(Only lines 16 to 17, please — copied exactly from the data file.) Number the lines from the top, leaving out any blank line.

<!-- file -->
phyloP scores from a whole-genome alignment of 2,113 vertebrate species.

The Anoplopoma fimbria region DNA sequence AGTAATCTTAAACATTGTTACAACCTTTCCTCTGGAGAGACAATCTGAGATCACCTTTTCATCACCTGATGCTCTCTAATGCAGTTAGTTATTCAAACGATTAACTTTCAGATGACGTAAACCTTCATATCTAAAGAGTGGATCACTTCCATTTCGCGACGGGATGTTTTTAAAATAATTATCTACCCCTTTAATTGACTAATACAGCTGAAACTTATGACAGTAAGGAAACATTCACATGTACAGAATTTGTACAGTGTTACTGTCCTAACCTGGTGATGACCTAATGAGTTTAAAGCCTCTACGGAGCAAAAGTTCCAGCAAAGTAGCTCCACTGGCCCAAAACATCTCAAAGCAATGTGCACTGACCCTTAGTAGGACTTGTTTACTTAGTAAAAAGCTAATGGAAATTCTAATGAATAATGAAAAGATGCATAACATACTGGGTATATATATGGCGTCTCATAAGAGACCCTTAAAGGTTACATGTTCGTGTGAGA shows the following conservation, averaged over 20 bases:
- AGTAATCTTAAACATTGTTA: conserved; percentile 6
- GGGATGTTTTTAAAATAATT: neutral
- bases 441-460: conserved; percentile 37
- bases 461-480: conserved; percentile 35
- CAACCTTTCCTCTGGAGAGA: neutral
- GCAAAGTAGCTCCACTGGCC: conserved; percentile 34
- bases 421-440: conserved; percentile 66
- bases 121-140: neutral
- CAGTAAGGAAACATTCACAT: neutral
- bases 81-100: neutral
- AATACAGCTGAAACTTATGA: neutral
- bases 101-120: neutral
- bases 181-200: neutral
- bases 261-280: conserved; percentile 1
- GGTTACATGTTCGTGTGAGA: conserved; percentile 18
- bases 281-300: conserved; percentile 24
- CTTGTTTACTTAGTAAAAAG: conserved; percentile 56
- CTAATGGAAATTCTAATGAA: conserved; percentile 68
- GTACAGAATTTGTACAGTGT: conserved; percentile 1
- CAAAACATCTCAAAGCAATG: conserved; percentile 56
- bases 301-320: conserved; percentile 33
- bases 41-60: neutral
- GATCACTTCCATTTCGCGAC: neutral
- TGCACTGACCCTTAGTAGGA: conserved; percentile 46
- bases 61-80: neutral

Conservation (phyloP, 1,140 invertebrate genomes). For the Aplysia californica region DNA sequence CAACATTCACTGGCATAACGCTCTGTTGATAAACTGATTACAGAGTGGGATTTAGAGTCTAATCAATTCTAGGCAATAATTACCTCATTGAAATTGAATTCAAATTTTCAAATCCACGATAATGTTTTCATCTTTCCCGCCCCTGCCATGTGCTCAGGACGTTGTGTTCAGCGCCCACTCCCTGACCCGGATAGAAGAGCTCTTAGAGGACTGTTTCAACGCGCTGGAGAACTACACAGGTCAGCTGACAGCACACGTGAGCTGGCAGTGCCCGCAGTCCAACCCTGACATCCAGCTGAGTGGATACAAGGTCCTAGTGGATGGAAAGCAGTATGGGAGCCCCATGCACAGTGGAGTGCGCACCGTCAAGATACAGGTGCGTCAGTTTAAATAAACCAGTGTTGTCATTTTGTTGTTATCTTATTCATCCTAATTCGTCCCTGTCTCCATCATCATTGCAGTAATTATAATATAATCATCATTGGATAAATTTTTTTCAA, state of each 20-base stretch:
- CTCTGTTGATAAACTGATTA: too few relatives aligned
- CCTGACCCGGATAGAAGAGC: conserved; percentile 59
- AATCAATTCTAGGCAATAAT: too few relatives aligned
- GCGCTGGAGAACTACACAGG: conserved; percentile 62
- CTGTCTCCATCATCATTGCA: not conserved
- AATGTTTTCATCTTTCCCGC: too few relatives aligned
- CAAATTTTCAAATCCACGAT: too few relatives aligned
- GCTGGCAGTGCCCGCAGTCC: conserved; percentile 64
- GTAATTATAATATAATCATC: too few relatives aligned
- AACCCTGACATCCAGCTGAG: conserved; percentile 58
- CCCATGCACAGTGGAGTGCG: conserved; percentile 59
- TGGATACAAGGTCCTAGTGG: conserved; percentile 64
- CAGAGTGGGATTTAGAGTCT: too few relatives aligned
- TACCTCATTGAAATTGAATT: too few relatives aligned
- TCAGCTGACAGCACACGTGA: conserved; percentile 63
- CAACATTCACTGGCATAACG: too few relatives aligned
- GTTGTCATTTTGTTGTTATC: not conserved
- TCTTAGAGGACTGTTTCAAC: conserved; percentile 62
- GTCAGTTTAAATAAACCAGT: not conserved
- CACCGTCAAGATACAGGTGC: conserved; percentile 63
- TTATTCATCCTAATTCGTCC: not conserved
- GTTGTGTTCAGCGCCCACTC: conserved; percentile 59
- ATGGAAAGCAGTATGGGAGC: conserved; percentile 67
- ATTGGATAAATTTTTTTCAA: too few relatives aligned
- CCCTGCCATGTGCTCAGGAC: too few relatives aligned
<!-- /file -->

- bases 261-280: conserved; percentile 1
- GGTTACATGTTCGTGTGAGA: conserved; percentile 18